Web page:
Wait A Minute, Are NFTs Still Worth Investing In 2023?

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Yes, despite the recent media uproar over whether or not Non-Fungible Tokens (NFTs) are still an active investment, even as the icy bear crypto market tries to thaw itself back into life, wealthy investors continue to buy their way into the digital art world, however, it remains more about the money than the art itself.

Against the backdrop of the FTX collapse in November 2022, leading to cryptocurrency prices to tumble even further and investors biting off more than they could handle, the tug-and-pull dragged the NFT market along with it, as “blue chip” NFT collections’ floor prices sank to their lowest point.

Once heralded as the future of digital assets, even some of the world’s most favored NFT collections couldn’t secure themselves from seeing their value being slashed.

In October 2021, CryptoPunks, an NFT collection on the Ethereum (ETH) blockchain, held a floor price of 125 ETH. By the same time last year, prices fell to less than 67 ETH. In dollar terms, we’re looking at prices going from $430,000 at its peak to roughly $114,600.

Other known NFT collections, such as the Bored Ape Yacht Club (BAYC), witnessed its floor price fall from $408,000 to $111,000 during the same recorded period.

Meanwhile, investors continue to pour hundreds of thousands if not millions of dollars into digital art collections. In November 2022, a BAYC NFT sold for 800 ETH or about $927,000 on the secondary market, indicating that although demand has slid over the last several years, the price and value of NFTs remain a sought-after investment.

However, that same BAYC NFT is now worth just under $250,000 according to more recent estimates.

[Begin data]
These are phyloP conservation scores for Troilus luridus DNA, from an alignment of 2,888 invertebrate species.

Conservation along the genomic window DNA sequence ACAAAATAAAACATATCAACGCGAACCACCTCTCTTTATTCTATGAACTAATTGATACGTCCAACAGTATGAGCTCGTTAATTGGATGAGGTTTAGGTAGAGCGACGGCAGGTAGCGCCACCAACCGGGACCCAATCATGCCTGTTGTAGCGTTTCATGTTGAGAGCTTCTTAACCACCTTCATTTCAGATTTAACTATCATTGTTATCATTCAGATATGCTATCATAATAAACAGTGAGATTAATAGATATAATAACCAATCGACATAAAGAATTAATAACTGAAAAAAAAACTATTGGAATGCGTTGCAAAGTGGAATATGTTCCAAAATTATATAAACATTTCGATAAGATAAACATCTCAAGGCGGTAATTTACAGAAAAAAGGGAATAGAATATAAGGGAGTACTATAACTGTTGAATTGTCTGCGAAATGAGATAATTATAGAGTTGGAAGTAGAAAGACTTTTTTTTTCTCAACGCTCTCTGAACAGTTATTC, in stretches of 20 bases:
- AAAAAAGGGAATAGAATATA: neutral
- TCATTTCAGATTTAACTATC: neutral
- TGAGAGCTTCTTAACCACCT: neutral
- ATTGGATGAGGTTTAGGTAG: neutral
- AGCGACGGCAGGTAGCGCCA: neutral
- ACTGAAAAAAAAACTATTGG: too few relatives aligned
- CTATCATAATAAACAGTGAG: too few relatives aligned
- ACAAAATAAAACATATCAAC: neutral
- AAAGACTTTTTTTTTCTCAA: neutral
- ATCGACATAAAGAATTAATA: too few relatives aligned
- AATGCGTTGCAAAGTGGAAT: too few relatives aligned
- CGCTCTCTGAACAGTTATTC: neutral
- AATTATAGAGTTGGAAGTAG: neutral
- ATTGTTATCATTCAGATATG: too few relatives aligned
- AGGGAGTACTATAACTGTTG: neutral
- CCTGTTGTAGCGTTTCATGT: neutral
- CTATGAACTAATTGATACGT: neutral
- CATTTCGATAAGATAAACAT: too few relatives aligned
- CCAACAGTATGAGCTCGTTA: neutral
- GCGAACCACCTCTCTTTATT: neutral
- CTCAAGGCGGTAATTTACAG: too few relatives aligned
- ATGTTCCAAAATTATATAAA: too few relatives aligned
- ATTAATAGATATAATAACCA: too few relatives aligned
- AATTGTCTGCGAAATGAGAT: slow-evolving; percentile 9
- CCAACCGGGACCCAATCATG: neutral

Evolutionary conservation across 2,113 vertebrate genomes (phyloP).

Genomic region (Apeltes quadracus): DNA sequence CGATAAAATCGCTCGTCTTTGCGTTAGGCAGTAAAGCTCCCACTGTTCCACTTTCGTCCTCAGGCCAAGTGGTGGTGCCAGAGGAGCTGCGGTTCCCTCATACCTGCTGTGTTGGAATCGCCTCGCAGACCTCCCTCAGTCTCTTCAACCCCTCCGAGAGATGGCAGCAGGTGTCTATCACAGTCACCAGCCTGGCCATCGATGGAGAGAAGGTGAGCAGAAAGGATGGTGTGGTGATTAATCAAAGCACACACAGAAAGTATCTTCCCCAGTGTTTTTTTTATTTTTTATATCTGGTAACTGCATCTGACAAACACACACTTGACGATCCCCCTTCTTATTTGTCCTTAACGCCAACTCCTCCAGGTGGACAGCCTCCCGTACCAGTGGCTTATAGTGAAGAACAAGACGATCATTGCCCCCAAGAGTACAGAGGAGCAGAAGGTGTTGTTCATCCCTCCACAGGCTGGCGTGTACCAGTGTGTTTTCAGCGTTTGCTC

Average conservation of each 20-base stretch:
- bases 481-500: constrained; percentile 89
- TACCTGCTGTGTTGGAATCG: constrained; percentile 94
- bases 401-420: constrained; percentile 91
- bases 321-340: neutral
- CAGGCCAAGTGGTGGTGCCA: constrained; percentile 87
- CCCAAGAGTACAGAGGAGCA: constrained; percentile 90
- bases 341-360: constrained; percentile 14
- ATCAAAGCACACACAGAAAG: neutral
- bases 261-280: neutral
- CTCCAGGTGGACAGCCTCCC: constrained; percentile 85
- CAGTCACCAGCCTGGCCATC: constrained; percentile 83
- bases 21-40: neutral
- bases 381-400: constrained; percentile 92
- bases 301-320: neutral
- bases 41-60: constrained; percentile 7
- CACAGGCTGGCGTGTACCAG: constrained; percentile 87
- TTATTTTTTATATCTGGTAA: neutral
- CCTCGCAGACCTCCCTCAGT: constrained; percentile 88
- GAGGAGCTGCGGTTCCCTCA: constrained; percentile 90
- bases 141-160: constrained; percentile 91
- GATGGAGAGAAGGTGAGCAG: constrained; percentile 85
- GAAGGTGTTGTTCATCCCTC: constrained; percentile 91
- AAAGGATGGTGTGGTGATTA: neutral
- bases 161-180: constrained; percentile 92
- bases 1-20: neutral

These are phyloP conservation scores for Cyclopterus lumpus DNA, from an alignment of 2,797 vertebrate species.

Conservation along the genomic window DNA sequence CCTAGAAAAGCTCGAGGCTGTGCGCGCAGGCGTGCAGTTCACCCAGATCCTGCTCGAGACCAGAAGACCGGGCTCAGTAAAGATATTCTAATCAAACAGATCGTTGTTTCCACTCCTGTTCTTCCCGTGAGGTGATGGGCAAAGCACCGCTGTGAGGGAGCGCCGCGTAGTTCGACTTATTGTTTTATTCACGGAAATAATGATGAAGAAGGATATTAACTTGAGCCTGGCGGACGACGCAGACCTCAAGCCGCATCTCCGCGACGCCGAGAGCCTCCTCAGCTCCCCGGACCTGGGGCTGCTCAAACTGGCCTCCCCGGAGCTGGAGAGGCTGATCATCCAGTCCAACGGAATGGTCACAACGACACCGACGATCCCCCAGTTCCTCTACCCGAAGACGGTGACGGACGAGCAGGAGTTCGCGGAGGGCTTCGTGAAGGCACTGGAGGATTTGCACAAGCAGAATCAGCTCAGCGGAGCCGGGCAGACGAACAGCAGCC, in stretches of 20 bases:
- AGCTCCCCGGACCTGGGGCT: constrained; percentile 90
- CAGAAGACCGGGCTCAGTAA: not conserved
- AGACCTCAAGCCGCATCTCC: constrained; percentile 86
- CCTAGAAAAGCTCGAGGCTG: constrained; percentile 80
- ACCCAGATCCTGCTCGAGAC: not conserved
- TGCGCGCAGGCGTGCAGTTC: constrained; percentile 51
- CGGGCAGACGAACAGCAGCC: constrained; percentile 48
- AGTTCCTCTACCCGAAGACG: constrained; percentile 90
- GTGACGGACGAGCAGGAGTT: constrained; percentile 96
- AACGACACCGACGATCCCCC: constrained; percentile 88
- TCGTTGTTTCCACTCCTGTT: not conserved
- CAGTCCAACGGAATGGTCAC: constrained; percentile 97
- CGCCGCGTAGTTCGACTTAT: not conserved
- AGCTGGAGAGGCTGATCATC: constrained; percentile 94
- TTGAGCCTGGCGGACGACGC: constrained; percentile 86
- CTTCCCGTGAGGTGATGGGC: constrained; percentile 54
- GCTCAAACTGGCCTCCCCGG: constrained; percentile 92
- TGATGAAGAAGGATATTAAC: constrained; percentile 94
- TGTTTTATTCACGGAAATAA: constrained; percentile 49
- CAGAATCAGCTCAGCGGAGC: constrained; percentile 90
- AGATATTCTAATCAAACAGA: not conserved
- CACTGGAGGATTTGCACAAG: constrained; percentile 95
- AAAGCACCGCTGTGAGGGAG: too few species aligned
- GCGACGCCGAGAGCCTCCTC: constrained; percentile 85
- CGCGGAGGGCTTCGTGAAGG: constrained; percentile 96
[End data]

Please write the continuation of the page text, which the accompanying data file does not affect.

As the market sees slight improvement, some speculate that investors could return in the coming months, as a looming global recession, a banking crisis, geopolitical tension, and now the U.S. debt ceiling crisis threatens to put already beaten-down markets in a chokehold.

Not Dead. Just Weakened.

Somewhat beaten down, and kicked from its once rosy pedestal, some argue that NFTs are still alive, the market has just significantly weakened over the course of several months.

According to data by DappRadar and Dune, roughly $700 million in secondary market NFT sales were made in October 2022, a steep fall from the $5.36 billion recorded in January 2022.

“Blue chip” prices of collections have dramatically declined since their peak in 2021, and the NFT market swelled to more than $25 billion in trading volume by the end of the year. This pace was kept for much of the early months of last year, but as the crypto market started seeing steady declines in the price of Ripple (XRP), Bitcoin (BTC), Ethereum (ETH), and Dogecoin (DOGE) it soon resulted in a contagion spreading to all corners of the digital assets market.

Months of decline, and scared investors fleeing the scene, in hopes of parking their cash in other secure investment vehicles meant that prices continued to tumble, and the NFT market rapidly lost steam.

It’s About Money, Not Art

Even as EFTs have fallen out of popularity among institutional investors, the focus for many that continue to buy into the market remains on the monetary value of the digital assets, not the art itself.

A 2022 report revealed that eight out of ten NFT buyers invest in these digital assets for the money, not for the art. Of those, 95% spent around $25,000 on NFTs in the last 12 months, claiming that investment returns as their key reason for purchasing NFTs.

Non-Fungible Tokens have and will always remain an investment, much like traditional art that’s sold on the global art market, instead in-house auctions have been replaced with blockchain code and online platforms where investors can now flex their digital muscles.